QUESTION: And, lastly, from the White House perspective, can you put what's happening today and in the last couple days in the context -- do you see this as a crisis that is teetering on something potentially much broader? Is it spreading across the Middle East?
GIBBS: Well, obviously, we're monitoring this in a number -- in a number of places. We've seen -- we saw what happened in Tunisia.
Again, as I said yesterday, I think you have different countries in the region at different stages of -- of political development, and I don't want to generalize across a series of -- of countries.
QUESTION: What does the United States think of the Egyptian military -- military sending tanks into the streets? And what do you think the military's role should be --
GIBBS: Well, again, I think that, as we have urged repeatedly, for many days, we urge a strong restraint. This is not a situation that should be addressed with violence. Security forces and the military should be restrained in -- in anything that they do.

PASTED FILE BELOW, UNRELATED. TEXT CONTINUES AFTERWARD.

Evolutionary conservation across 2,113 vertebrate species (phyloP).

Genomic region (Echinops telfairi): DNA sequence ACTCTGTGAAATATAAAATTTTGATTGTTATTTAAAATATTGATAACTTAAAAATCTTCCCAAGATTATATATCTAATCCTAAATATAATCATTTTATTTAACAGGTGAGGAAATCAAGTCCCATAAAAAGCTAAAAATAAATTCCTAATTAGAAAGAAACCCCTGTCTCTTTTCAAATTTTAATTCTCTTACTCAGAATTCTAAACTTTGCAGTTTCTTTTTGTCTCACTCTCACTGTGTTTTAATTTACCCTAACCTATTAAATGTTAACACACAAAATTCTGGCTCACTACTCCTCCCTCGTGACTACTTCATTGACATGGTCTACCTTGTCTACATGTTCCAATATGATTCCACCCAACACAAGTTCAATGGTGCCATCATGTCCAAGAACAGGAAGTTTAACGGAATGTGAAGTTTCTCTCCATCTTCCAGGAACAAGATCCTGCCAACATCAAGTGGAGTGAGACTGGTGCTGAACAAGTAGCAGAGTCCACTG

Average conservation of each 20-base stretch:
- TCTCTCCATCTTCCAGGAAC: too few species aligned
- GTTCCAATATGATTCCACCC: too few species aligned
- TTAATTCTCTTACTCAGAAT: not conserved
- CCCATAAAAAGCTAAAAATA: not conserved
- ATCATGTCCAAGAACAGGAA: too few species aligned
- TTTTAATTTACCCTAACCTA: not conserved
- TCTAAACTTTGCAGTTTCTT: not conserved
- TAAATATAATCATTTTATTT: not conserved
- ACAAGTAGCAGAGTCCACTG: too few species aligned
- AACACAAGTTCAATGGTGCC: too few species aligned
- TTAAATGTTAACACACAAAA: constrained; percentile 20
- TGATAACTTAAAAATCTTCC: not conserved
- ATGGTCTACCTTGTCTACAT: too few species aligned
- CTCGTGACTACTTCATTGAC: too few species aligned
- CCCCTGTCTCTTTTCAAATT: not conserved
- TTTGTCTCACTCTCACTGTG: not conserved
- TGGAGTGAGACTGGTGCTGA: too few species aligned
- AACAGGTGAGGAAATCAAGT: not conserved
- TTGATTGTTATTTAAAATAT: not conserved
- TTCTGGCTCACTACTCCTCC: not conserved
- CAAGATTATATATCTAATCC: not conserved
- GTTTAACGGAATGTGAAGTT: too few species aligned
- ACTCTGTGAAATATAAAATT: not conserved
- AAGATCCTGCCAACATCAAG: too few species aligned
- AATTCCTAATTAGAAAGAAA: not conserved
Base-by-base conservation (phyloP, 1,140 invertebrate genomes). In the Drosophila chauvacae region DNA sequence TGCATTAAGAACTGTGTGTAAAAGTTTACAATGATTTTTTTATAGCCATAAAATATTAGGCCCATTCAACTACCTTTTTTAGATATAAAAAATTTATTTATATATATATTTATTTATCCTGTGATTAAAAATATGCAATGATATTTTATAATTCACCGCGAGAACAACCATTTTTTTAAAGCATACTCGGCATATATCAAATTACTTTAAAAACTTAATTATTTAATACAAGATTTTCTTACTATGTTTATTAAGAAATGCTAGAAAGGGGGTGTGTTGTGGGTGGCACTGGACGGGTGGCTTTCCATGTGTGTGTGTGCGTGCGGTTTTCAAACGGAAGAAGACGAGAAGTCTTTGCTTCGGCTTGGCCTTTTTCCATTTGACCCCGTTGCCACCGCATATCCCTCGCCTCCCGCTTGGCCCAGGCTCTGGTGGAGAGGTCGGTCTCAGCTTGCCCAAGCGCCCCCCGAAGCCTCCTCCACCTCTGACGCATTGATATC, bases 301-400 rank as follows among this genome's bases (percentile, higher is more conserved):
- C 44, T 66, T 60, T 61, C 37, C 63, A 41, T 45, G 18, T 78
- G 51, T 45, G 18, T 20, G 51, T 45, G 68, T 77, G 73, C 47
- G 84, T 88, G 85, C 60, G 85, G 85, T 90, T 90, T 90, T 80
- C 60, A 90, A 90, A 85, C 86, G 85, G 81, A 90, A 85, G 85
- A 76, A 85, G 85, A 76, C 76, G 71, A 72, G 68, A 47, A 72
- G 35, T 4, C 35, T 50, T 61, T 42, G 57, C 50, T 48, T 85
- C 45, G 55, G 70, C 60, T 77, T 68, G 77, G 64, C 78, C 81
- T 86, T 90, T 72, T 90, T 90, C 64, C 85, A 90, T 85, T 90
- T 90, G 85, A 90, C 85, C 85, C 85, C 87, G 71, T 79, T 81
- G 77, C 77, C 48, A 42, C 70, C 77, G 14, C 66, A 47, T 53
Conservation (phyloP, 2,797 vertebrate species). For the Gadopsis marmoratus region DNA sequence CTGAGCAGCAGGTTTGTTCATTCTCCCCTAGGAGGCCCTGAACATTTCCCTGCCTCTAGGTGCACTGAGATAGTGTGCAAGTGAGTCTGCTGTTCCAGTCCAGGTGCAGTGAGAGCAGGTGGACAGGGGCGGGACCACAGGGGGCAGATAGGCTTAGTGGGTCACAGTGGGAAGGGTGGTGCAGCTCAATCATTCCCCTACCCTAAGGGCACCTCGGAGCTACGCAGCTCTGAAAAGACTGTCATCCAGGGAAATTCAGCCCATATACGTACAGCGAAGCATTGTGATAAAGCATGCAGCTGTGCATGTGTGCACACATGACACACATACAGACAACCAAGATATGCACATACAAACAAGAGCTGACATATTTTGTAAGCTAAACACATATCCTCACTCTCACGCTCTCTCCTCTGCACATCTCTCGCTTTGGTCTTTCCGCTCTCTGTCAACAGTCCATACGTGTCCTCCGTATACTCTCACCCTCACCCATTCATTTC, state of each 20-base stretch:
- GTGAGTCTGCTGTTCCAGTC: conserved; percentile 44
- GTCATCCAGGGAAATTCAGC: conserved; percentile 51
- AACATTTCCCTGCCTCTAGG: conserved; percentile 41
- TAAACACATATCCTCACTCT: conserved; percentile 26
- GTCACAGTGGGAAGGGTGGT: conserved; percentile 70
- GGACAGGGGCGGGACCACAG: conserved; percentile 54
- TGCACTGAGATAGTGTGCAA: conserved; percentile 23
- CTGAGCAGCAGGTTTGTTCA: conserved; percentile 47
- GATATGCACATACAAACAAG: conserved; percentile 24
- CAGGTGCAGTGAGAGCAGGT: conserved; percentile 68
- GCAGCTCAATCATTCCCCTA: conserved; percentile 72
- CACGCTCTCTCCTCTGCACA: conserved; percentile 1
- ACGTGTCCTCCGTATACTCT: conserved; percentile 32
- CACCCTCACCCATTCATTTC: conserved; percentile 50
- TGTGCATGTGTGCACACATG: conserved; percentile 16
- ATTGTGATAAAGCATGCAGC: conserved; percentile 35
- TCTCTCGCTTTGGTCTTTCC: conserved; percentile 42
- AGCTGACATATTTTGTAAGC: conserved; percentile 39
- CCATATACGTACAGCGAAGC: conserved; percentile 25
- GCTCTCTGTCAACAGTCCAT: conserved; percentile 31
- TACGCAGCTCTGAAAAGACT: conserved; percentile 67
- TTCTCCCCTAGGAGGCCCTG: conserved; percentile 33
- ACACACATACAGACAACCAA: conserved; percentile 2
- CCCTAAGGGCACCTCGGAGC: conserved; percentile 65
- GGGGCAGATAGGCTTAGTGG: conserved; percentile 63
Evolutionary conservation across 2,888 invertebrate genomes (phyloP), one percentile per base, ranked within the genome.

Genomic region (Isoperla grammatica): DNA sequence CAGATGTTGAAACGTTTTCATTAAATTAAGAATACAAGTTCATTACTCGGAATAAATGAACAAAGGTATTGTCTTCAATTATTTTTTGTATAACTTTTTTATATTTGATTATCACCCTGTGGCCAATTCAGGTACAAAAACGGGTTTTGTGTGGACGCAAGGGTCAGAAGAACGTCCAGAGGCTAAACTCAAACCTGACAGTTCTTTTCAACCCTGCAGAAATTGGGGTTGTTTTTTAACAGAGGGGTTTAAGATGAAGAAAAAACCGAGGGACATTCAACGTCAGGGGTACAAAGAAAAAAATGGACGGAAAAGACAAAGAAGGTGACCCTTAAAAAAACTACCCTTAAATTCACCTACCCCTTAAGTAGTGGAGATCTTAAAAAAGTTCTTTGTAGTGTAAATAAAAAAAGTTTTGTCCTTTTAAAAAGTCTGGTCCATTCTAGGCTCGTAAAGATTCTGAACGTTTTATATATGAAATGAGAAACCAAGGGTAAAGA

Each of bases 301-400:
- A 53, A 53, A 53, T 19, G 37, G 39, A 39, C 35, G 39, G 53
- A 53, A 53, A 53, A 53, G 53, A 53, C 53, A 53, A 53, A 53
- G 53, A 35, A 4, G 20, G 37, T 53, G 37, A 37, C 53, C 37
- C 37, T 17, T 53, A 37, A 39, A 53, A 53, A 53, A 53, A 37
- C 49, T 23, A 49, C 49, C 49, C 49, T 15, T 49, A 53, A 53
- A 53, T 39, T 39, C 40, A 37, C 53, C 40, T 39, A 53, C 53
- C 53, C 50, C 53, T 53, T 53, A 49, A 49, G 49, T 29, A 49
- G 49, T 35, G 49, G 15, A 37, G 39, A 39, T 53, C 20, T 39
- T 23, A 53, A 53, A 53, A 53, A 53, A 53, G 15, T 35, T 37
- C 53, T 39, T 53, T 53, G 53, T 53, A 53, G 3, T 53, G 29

QUESTION: There's been reports of clashes between the Egyptian military and the Egyptian police. Have you heard anything about that?
GIBBS: I -- I -- I don't want to get into or -- or -- obviously, we're monitoring this situation, so I -- I don't have -- I don't have an account of everything that's happening on the ground. QUESTION: Is -- what's the United States doing about aid? And are (OFF-MIKE) reviewing withholding --
GIBBS: As -- as I said a minute ago, obviously we will be reviewing our assistance posture based on -- based on events now and in the coming days.
QUESTION: Yes, Robert. Has the president been having any phone conversations at all with other allies conferring about the situation in Egypt?
GIBBS: Obviously, there have been a number of meetings throughout the government. There's another high-level principals meeting scheduled for tomorrow morning, but I am unaware of any calls at this point that -- that have been made.